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Living in the Anthropocene: Business as Usual, or Compassionate Retreat?

Peter G. Brown and Jeremy J. Schmidt

Human activity is changing the earth at a global scale. Atmospheric carbon dioxide reached 400 parts per million (ppm) in 2013, and there are no policies in place to prevent it from passing 450 ppm. This makes it highly unlikely that the 2009 Copenhagen agreement to limit warming to 2 degrees Celsius will be achieved, and there are many reasons to believe that this goal itself is too high to be safe. Projected sea-level rise will encroach on many of the world's urban centers and agricultural lands, while shifts in regional weather patterns are leading to additional concerns about food, water, political insecurity, and massive migrations of climate refugees. All of this occurs in a world where already-high rates of species extinctions are set to rise dramatically due to climate change.

We have entered the Anthropocene, the geologic era in which humans are a primary driver of the evolution of planetary systems. In this context, geoengineering is seen as an increasingly credible option for climate mitigation and as a way to buy the time needed to pursue more permanent solutions. But geoengineering is controversial because it brings serious risks. Moreover, it sets in contrast two governance philosophies that differ profoundly in how we conceive of the human-Earth relationship.


Geoengineering is the โ€œintentional large-scale manipulation of the environment, particularly manipulation that is intended to reduce undesired anthropogenic climate change.โ€ This manipulation can take several forms, such as removing carbon dioxide (CO2) from the atmosphere and pumping it deep underground, or genetically altering plant leaves to increase the amount of sunlight reflected back into space. Each technique comes with its own costs, benefits, and risks.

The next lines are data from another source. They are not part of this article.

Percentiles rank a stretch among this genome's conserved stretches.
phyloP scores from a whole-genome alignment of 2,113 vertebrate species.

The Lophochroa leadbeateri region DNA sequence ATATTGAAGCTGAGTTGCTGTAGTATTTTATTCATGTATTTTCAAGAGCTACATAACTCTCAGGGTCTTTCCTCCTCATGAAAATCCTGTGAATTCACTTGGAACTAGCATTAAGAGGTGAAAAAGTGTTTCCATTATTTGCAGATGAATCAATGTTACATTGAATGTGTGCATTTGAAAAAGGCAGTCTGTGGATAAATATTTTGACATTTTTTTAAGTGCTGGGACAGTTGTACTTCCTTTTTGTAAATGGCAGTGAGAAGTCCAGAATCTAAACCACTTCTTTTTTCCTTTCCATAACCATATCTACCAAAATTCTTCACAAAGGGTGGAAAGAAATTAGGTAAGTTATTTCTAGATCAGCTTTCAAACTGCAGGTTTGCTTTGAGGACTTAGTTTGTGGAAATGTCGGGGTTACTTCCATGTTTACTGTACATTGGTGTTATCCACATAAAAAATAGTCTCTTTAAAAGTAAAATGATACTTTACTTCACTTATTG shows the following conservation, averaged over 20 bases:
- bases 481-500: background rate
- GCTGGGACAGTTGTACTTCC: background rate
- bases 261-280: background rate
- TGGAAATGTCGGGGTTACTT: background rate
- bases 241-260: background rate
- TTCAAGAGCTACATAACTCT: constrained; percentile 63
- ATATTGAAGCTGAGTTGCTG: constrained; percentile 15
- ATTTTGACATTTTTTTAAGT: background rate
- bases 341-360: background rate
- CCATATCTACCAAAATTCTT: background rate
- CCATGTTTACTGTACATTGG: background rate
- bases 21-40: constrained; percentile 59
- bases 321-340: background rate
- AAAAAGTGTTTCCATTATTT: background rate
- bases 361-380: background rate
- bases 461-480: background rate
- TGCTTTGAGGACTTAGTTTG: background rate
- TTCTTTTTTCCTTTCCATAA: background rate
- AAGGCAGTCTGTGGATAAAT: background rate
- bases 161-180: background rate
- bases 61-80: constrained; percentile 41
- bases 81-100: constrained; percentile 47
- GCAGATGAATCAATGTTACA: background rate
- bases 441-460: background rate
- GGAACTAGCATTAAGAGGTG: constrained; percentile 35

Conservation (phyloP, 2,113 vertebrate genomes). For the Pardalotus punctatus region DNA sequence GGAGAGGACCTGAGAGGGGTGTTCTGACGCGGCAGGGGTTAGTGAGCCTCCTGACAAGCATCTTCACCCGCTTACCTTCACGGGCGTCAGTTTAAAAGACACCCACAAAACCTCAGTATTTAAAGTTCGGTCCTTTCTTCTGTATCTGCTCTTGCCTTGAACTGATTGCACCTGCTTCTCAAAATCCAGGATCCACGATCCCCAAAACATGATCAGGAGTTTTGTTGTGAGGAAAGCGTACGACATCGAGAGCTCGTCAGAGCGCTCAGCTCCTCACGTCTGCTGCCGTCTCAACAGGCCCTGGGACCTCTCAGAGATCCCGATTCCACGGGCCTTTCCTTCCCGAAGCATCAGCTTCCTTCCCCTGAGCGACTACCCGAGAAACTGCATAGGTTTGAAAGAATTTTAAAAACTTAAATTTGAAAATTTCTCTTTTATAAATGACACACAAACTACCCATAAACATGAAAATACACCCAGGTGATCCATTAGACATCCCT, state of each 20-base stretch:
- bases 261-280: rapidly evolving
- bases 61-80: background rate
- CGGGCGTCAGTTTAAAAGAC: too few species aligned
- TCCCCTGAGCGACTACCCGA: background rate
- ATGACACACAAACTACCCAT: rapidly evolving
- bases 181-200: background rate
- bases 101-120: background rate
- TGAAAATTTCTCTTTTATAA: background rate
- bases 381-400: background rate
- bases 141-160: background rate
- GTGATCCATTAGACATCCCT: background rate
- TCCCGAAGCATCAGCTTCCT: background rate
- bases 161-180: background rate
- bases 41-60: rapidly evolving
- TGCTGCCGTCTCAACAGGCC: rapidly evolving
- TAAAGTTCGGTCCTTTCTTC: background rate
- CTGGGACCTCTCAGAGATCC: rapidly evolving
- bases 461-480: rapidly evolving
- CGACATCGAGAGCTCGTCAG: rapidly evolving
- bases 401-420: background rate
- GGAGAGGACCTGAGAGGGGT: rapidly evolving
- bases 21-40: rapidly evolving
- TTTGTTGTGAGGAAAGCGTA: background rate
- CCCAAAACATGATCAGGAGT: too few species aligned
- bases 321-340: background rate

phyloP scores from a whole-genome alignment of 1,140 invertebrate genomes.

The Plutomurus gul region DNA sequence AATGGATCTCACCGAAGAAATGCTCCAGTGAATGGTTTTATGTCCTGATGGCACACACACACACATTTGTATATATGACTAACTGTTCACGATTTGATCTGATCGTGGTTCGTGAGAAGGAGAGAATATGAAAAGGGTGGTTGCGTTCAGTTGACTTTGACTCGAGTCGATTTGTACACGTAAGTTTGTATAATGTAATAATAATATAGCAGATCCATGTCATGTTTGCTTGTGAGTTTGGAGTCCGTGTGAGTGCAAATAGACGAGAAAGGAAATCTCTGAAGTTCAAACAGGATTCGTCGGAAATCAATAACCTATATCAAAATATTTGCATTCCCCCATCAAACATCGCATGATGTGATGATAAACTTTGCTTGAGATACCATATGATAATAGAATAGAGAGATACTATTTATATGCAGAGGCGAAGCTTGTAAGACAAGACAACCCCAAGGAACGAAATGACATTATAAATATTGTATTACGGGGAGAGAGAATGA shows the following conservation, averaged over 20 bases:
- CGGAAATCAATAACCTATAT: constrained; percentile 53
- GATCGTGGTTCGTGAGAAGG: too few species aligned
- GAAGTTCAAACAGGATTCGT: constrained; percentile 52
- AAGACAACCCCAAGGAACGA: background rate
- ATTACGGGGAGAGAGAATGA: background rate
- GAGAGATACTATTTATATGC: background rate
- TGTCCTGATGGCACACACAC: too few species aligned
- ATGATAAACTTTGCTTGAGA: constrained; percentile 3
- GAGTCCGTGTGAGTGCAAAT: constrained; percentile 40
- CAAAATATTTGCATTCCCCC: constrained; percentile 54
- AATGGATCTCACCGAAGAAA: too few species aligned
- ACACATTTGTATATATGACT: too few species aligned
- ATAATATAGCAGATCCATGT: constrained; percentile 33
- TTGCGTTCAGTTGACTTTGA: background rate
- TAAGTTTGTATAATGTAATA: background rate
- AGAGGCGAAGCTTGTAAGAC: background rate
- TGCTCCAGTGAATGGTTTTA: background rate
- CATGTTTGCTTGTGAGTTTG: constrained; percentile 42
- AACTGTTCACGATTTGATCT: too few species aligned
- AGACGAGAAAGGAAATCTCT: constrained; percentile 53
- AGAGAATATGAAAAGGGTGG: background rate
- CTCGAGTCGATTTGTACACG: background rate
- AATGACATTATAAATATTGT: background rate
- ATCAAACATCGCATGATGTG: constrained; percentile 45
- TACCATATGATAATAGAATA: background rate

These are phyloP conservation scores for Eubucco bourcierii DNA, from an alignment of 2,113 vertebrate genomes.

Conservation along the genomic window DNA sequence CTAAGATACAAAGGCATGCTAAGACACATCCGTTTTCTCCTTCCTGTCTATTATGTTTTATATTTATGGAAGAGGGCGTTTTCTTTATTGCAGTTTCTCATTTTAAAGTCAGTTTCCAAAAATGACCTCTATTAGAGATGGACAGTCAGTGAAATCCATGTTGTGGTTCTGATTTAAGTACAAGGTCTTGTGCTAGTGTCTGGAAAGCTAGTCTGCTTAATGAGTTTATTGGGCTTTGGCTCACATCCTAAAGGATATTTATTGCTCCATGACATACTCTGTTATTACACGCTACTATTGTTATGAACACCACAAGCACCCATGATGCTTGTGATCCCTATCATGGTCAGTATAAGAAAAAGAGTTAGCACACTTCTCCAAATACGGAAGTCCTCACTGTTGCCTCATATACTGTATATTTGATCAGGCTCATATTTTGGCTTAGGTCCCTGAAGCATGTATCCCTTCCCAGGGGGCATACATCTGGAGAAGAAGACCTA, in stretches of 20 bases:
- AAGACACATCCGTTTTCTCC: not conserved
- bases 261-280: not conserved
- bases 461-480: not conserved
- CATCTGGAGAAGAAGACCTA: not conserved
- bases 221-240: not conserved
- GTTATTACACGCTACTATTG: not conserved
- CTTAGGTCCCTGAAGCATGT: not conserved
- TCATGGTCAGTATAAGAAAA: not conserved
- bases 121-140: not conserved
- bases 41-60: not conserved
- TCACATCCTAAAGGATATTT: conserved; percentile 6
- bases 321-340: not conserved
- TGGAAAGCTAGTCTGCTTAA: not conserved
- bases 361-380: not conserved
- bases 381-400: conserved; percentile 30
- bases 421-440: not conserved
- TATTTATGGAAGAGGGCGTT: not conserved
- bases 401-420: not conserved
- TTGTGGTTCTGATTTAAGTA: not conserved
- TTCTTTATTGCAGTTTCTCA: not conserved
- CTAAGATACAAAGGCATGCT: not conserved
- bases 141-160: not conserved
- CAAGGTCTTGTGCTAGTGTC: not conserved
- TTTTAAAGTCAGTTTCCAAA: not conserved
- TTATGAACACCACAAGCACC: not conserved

For instance, dispersing sulfates high into Earth's atmosphere would be relatively inexpensive and would mimic the cooling effect produced when volcanoes release similar particulates that reflect solar radiation back into space. But it comes with potential costs, starting with hazier skies. More serious is the chance that other events, such as natural volcanic eruptions, could compound cooling effects in undesirable ways. Perhaps topping the list is the possibility that adding sulfates en masse to the atmosphere will directly affect other biogeochemical systems, such as the oceans and soils that are intricately and intractably linked with the climate system. And even if atmospheric temperatures were stabilized using this method, it would do nothing to stabilize CO2 concentrations, which already are making the oceans increasingly acidic and hostile to life.

Of course, humans have been altering the earth to our advantage for thousands of years, but the planetary scale and influence of our impact is unprecedented. From this vantage point, we have a choice between two paths. As theologian Thomas Berry describes them, we may proceed from a technozoic mindset and continue to digest the biosphere, excavate the lithosphere, and dispose of our waste in the land, sea, and air, not to mention our own bodies. Or we can take the ecozoic path and seek a mutually enhancing human-Earth relationship. In this kind of relationship we would seek to restore and repair the earth's life-support systems, and to emulate, respect, and enable those societies characterized by respectful reciprocity with the sources of their being. The question before us would no longer be understood as one of weighing marginal costs, benefits, and risks. On the contrary, it is a profound moral and political question about the humanEarth relationship itself.

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